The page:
The International Criminal Court (ICC) missed important opportunities to maximize the impact of its work in Côte d’Ivoire, Human Rights Watch said in a report released today. The report offers wider lessons for the ICC’s work around the world, finding that to maximize the impact of its work, court officials need to engage a broader set of victims and local communities.
The 88-page report, “Making Justice Count: Lessons from the ICC’s Work in Côte d’Ivoire,” draws on interviews with activists, journalists, and ICC staff in Abidjan and The Hague to assess whether the ICC has done what it can to ensure that its proceedings are relevant, meaningful, and accessible to Ivorians. Human Rights Watch found that the prosecution’s decision to limit its initial investigations to one side of the country’s 2010-2011 post-election crisis was a misstep, compounded when other court staff adopted the same narrow focus in their efforts to engage Ivorians in the court’s work. This lessened the court’s potential impact in the country.
“The ICC acts on a global stage, but the heart of its mandate is delivering justice to communities affected by mass atrocities,” said Elizabeth Evenson, senior international justice counsel at Human Rights Watch. “ICC officials need to make sure that what the court does resonates in those communities.”
The ICC prosecution opened investigations in Côte d’Ivoire in October 2011. But it has only opened cases into crimes allegedly committed by forces allied with former President Laurent Gbagbo, despite findings by national and United Nations commissions of inquiry implicating both pro-Gbagbo forces and those allied with the current president, Alassane Ouattara, in atrocities. The ICC’s cases have also focused on alleged crimes in the country’s economic capital, Abidjan, even though some of the worst abuses were in the western part of the country.
The ICC prosecutor has brought cases against Laurent Gbagbo; his wife, Simone Gbagbo; and Charles Blé Goudé, Laurent Gbagbo’s former youth minister and close ally who was the longtime leader of a violent, pro-Gbagbo militia group. The trial of Laurent Gbagbo and Charles Blé Goudé is scheduled to begin in November 2015, while Simone Gbagbo remains in Côte d’Ivoire after authorities there refused to surrender her to the court.
The ICC prosecution has said that it will expand its investigations in Côte d’Ivoire before the end of 2015 to all sides to the violence and has cited resource constraints to explain delays in bringing additional cases.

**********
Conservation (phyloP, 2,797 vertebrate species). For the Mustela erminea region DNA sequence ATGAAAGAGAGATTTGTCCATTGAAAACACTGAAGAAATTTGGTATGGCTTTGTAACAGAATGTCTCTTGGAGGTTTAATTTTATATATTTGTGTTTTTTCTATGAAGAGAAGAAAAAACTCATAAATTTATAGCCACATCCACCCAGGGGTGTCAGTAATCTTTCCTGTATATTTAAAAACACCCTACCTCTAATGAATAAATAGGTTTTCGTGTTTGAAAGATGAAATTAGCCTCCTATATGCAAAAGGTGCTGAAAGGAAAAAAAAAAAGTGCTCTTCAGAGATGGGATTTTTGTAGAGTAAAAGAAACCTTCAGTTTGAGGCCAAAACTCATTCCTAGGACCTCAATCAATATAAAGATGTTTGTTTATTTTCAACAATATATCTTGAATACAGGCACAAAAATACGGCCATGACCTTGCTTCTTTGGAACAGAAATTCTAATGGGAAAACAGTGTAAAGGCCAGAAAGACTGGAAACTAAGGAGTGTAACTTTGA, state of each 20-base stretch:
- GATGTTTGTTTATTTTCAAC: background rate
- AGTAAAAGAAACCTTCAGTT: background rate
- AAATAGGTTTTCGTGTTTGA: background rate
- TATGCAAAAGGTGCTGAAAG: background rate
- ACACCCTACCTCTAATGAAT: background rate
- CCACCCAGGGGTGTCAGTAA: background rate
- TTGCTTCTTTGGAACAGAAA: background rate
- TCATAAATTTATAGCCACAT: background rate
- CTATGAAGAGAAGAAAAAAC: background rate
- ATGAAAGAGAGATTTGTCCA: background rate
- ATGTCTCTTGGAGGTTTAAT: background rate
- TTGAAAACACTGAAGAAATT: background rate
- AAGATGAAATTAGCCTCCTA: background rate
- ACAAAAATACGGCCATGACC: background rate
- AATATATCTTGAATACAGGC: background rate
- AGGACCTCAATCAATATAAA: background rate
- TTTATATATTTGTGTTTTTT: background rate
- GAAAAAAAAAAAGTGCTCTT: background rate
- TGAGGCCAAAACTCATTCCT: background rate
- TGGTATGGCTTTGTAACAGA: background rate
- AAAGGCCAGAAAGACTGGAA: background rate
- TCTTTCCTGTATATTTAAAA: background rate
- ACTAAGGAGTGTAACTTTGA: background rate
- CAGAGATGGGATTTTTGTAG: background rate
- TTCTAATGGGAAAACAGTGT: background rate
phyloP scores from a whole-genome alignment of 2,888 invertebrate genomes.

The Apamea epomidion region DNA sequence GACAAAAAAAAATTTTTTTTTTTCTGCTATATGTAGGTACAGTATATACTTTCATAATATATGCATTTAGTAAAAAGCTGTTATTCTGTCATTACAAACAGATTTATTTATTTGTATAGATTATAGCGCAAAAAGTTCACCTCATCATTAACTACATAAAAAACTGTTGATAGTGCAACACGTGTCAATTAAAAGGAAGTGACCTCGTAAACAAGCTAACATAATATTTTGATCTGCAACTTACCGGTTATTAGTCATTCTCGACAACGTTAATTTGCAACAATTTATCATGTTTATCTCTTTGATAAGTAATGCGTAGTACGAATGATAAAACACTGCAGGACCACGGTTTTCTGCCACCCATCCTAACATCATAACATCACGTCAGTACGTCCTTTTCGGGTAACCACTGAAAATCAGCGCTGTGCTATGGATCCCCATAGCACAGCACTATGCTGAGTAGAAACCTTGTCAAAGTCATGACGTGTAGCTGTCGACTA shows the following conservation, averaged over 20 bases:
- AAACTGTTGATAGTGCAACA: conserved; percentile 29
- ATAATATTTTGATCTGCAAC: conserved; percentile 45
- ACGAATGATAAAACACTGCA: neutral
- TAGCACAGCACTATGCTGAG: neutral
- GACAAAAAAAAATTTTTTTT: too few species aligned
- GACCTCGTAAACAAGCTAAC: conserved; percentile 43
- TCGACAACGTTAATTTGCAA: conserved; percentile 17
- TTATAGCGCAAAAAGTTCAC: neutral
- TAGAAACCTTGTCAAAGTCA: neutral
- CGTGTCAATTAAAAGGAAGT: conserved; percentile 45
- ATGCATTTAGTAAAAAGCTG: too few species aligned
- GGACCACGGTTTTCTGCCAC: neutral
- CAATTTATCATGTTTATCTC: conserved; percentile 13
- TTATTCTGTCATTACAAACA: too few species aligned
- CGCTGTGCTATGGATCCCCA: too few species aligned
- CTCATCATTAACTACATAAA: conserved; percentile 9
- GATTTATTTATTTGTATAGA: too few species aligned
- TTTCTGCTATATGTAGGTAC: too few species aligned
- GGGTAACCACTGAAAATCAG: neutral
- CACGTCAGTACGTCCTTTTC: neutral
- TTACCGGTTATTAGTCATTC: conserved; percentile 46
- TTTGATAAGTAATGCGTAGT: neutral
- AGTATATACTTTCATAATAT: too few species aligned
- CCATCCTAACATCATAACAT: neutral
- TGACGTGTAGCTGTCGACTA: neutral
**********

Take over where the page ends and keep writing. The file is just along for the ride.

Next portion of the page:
“Additional ICC investigations are necessary, but the focus so far on pro-Ggbabo forces has deeply polarized opinion within Côte d’Ivoire about the ICC,” Evenson said. “Many victims feel that the court has ignored their suffering.”
Perceptions of bias generated by the prosecution’s choice of cases posed a challenge for the ICC’s Outreach Unit, a body within the court’s registry, to deliver neutral information about court proceedings in Côte d’Ivoire. But, lacking the resources to deploy a full-time staff member to the country until October 2014, the Outreach Unit focused on disseminating information to victims of the specific incidents contained in the prosecution’s charges through a network of civil society organizations. A separate registry unit that helps victims access their rights before the ICC had a staff member in Côte d’Ivoire, but nonetheless needed at times to have a similar focus.
It is essential to provide information to victims of the specific crimes pursued by the prosecution, especially because these victims have particular rights before the ICC. But when that approach comes at the expense of broader contact with affected communities, it narrows the court’s footprint, lessening its potential impact, Human Rights Watch said.
“The pitfalls to the ICC’s impact of a one-sided approach have been on full display in Côte d’Ivoire,” said Evenson. “The effect is multiplied given that outreach and victim strategies focused for the most part on individuals directly affected by the cases, doubling down on the prosecution’s overly selective approach.”
Lessons from Côte d’Ivoire should be incorporated into a policy on selecting and prioritizing cases that the ICC prosecutor’s office is drafting. In Kenya and its most recent investigations in the Central African Republic, the prosecutor has investigated all parties simultaneously instead of sequentially as in Côte d’Ivoire. The prosecutor should consult more with victims to make sure the choice of cases responds to their experiences, and take a broad geographic approach to identify cases that reflect underlying patterns of crimes, Human Rights Watch said.
The registry should develop improved strategies to deepen the court’s outreach and victim assistance activities, including carrying out plannedreforms for the court’s field offices. The registry will need to ensure that the offices have sufficient staff for broad outreach, alongside specialized efforts to inform victims of their rights.
As demands for accountability have mounted on the ICC, which is conducting investigations in eight countries and considering whether to open investigations in several others, it has become more and more difficult for the court to keep up. But that does not lessen the importance of ensuring that where the court does act, it reaches the communities affected by the crimes.
“Strengthening the court’s impact on the ground shouldn’t be an afterthought,” Evenson said. “ICC member countries should ensure the court has sufficient resources to make justice count locally.”